The Supreme Court and Affirmative Action: Why Now?

Let's hope that next week the Court looks back 40 years and follows the law as set forth in Defunis instead of reaching out unnecessarily to accomplish a political goal at least four of the Justices (and likely five) hold deeply -- to end affirmative action as we know it.
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Almost 40 years ago, just like today, the American public was anxiously waiting for the Supreme Court to hand down a landmark decision on the use of affirmative action in colleges and graduate schools. Marco Defunis, a 22-year-old native of Seattle, brought suit against the University of Washington Law School alleging that he was denied admission pursuant to an unconstitutional plan that took race into account. When his case finally reached the United States Supreme Court in 1974 (the first affirmative action case to do so), however, Defunis was in his final year of law school, and the school said he would be allowed to finish any semester he had started. Thus, even though the case had been fully briefed and even argued, the Court dismissed it under the doctrine of mootness which requires that a plaintiff's injury remain current throughout the litigation. Because it was likely (though not certain) that Defunis would graduate after the Court's decision regardless of which way the Court ruled, he would not personally benefit from the ruling, and the Court refused to hear the case.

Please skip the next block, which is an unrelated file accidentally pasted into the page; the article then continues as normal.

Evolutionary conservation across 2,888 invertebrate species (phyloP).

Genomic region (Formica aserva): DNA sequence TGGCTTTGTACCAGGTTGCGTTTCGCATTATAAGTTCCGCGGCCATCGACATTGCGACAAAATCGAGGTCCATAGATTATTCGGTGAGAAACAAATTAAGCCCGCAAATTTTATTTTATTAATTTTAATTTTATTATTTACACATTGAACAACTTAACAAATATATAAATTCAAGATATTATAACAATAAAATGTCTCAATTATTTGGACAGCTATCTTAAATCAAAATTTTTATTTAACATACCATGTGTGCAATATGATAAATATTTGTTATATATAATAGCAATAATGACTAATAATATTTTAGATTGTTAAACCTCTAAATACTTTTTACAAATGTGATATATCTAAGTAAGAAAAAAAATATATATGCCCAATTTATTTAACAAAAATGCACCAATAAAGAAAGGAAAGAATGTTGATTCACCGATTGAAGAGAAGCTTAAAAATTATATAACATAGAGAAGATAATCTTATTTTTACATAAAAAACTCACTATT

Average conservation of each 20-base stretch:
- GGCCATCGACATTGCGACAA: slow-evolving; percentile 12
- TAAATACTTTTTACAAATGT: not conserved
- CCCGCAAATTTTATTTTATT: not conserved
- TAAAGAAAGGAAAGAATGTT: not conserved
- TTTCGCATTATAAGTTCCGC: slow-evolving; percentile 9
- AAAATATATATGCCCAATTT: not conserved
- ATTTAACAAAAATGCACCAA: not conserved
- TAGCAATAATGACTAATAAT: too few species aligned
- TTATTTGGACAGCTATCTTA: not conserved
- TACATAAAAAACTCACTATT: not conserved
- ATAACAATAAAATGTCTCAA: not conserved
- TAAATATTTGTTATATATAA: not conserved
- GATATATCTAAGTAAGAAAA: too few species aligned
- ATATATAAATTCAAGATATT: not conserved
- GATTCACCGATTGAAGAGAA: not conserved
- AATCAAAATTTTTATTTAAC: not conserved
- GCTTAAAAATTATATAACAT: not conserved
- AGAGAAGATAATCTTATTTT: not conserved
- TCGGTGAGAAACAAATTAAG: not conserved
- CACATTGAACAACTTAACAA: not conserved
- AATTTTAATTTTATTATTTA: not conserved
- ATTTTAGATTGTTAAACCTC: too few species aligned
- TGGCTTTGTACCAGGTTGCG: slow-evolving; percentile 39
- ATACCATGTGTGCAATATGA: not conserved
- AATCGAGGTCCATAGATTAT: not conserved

There can be no question that the Justices at the time felt strongly about affirmative action. Just a few years later, a badly divided Court decided the landmark Bakke case. Nevertheless, the Court was correct to dismiss Defunis on mootness grounds because, as the Justices pointed out, "federal courts are without power to decide questions that cannot affect the rights of litigants in the case before them."

Abigail Fisher is the only remaining plaintiff in Fisher v. Texas, which is this year's affirmative action case. She sued the University of Texas over its affirmative action program when she was denied admission by the school. In her complaint, she asked for the same remedy that Marco Defunis requested: a declaration that the university's affirmative action program was illegal and an injunction requiring her admission. Like Defunis, but unlike the plaintiffs in the Court's last affirmative action cases dealing with higher education, Grutter and Gratz, she did not bring a class action. She did, however, ask for her non-refundable application fee and housing deposit to be returned to her. Those fees amounted to 100 dollars.

Abigail Fisher has now graduated from Louisiana State University and has said she will never apply again to the University of Texas. Therefore, any claim she has regarding future injunctive relief simply has to be moot. Like Defunis, even if she wins the case, she still won't benefit from any Court decree. Ms. Fisher has not even appealed the court of appeals decision that her claim for an injunction is moot.